You see, I’ve always been ‘different’ – at school, I marched to the beat of my own drum, was known for being an outspoken and opinionated person and my nicknames were ‘Witchcraft’ and ‘greebo’. From around the age of 13 I found my dark side and fell in love of Black Sabbath, Wicca and purple lipstick. I had an altar and I cast spells. All of this, of course, meant that I was constantly bullied.

However, none of that made any difference to who I am inside. I’m me. I’m different and always will be. I’m 31 now, and apart from having grown into my looks (and lost 3 stone in the process) I’m as weird or as ‘eccentric’ as I was when I was a young teenager. I’m normally found wearing black from head to toe, which I gather isn’t exactly ‘normal’.

I’ve dabbled in the vintage world, and for a good few years I was obsessed with the 1940s and 1950s and even started my own business selling vintage clothing and modelled as a pinup. Then, I got bored of everyone looking the same and I put my vintage wardrobe into boxes in the loft, where it’ll stay until I fancy a change again.

My biggest obsession now is my Victorian home that I share with my incredibly patient and laid back partner. I honestly don’t know how he copes with me and my quirks but 3 years on, we’re still deeply in love. He reckons everyone’s on the spectrum a little bit – when he said that, I kinda fell in love with him a little bit more! Everything in our home is Victorian, because I like integrity.

Apart from my obsessions, I also struggle to empathise with people. I often put my foot in it and offend people – though with age, I’m definitely learning how to soften it a little. Don’t get me wrong, I’m still doing it, just not as often.

I also don’t like people, generally. I don’t know if this is because I’m a natural introvert, or because I’m autistic, but people annoy me. The herd mentality of most people irritates me and I just want to shake people and say ‘wake the fuck up’ or ‘shut the fuck up’ when you hear them talk about inane things like football or X Factor. I don’t want to talk small talk – I absolutely hate it. It makes me uncomfortable, so I tend to avoid people I know if I see them. It’s not personal, it’s just my own issue I’ve always had.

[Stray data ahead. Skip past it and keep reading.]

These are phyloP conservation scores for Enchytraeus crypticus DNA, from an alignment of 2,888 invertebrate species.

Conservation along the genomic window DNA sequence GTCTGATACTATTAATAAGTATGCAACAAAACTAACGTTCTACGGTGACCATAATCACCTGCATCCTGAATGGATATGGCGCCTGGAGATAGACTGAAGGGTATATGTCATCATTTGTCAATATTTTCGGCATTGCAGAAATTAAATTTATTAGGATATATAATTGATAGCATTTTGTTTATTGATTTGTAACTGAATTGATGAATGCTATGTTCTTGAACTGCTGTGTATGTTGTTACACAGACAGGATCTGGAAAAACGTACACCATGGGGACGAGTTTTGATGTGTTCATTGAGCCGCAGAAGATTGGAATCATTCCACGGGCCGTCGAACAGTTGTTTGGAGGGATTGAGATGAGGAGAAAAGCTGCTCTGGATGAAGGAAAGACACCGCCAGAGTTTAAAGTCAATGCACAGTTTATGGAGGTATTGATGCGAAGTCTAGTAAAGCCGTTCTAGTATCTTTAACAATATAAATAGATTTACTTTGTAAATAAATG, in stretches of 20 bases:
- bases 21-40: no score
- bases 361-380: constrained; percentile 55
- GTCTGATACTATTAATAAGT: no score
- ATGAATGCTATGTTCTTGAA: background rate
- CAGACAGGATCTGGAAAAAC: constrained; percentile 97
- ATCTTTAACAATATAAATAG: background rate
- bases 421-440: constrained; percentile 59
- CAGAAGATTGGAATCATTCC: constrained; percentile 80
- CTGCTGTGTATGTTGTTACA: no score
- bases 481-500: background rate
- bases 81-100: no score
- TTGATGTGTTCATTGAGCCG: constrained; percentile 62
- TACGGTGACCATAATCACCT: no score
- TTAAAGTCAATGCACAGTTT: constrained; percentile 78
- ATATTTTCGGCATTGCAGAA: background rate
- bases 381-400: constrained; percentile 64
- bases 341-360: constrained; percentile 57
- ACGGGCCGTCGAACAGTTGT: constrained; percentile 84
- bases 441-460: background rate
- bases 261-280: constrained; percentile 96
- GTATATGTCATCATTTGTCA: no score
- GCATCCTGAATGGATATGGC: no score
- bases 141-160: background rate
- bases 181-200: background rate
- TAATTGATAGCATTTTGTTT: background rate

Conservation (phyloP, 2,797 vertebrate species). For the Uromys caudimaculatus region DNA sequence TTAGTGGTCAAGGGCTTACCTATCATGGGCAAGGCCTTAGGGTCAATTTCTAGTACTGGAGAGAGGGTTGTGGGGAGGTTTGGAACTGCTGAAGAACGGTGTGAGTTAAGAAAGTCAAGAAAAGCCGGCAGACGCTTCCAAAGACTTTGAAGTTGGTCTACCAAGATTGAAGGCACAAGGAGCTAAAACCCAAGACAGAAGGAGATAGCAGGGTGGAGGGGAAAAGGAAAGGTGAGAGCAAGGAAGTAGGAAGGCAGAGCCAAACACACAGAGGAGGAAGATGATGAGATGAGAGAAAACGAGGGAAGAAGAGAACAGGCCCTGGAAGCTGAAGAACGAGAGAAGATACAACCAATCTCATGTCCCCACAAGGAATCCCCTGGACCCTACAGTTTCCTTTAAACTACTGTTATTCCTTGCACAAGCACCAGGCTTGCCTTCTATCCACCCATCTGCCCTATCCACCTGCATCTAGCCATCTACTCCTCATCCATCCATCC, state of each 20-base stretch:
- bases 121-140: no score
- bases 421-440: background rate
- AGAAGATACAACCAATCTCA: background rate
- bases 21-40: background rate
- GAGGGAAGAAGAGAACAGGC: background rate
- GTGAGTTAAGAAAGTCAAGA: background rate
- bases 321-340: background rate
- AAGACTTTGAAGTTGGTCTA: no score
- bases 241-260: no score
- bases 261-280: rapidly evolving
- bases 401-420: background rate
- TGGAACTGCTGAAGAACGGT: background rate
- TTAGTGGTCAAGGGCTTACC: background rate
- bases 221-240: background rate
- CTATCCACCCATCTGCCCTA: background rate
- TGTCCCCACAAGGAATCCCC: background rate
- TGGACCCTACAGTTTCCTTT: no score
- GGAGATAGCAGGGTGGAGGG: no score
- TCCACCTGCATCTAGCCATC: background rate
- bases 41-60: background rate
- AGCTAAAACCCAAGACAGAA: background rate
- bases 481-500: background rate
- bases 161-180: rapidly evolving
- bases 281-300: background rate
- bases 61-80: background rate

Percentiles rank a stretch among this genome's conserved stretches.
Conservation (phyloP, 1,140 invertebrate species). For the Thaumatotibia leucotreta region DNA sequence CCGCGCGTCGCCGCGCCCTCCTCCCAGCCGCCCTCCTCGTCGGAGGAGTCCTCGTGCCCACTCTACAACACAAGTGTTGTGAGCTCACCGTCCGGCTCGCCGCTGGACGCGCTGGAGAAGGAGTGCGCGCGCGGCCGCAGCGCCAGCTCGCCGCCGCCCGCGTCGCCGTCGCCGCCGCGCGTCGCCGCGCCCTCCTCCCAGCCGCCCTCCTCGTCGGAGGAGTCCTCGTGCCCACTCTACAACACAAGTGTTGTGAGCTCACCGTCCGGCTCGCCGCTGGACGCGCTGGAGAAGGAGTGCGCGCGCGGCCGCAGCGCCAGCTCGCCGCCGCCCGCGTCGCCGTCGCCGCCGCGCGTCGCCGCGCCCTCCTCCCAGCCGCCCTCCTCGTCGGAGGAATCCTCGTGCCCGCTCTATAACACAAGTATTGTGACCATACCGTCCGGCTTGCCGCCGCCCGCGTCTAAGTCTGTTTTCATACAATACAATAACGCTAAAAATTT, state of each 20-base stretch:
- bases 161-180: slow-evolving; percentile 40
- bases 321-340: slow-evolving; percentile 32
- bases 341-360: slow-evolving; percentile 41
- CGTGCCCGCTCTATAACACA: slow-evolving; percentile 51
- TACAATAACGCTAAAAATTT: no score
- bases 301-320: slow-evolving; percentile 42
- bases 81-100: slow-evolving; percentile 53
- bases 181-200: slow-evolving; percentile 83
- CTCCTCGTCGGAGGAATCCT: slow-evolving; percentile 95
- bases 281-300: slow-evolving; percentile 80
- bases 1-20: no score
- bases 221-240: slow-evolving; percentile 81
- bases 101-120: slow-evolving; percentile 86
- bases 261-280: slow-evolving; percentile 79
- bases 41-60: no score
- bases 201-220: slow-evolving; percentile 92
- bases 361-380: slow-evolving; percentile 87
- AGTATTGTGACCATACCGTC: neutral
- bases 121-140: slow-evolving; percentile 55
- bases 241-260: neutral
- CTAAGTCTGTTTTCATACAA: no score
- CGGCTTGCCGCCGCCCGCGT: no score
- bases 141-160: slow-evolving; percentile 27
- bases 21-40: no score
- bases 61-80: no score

Facebook has been an interesting journey – especially when you look up people from school to find that they’re all still friends with each other, and most of them married each other too. I think to myself how odd that is – that they all left, went to university (I tried that twice, it wasn’t for me!) and then came back ‘home’ and married their school friends. I find that odd, and frightening. I am only friends with 2-3 people from school and they’re all guys. Most of the girls were complete bitches. I don’t like women very much, men are easier.

A few things about me:

I don’t like authority. I don’t like uniforms. I don’t like being stuck in an office from 9-5 every day and living for the weekend. I don’t like loud music playing in shops. I don’t like busy shopping centres. I like being indoors, I like being quiet. I like the company of animals. I like to read. I like routine. I don’t like busy pubs – I won’t walk in first. I don’t like plans to change, unless they’re being cancelled altogether. I don’t like big groups of people. Festivals are full of sheeple. I like the vikings. I like strong, independent women. I like feminism. I’m a conservative because I like money, but a socialist because I don’t have any. I’m a walking contradiction. I’m confident, but shy. I’m egotistical. I’m a grammar nazi. I’m a super-recogniser. I have watched the same movies over and over and know all their scripts. My best friends are Carrie, Samantha, Charlotte and Miranda, Rory and Lorelai Gilmore and Lagartha Lothbrook. Fictional people are more interesting and relatable.

So, I’ve decided that I want to know, for sure, if all this (and plenty more besides) makes me autistic. There is ADHD in my family and my Dad is incredibly ‘quirky’ himself. I’ll eat my hat if I don’t end up diagnosed with something unusual.

I’ll be writing about my experience of the Autism Diagnostic Assessment as/when it comes around – it’s booked for 8th December, so it won’t be too long. If you’re interested in following my home renovation journey or my autism journey, please hit the ‘follow’ button and you’ll be emailed whenever I publish a blog post ❤

The Great Unease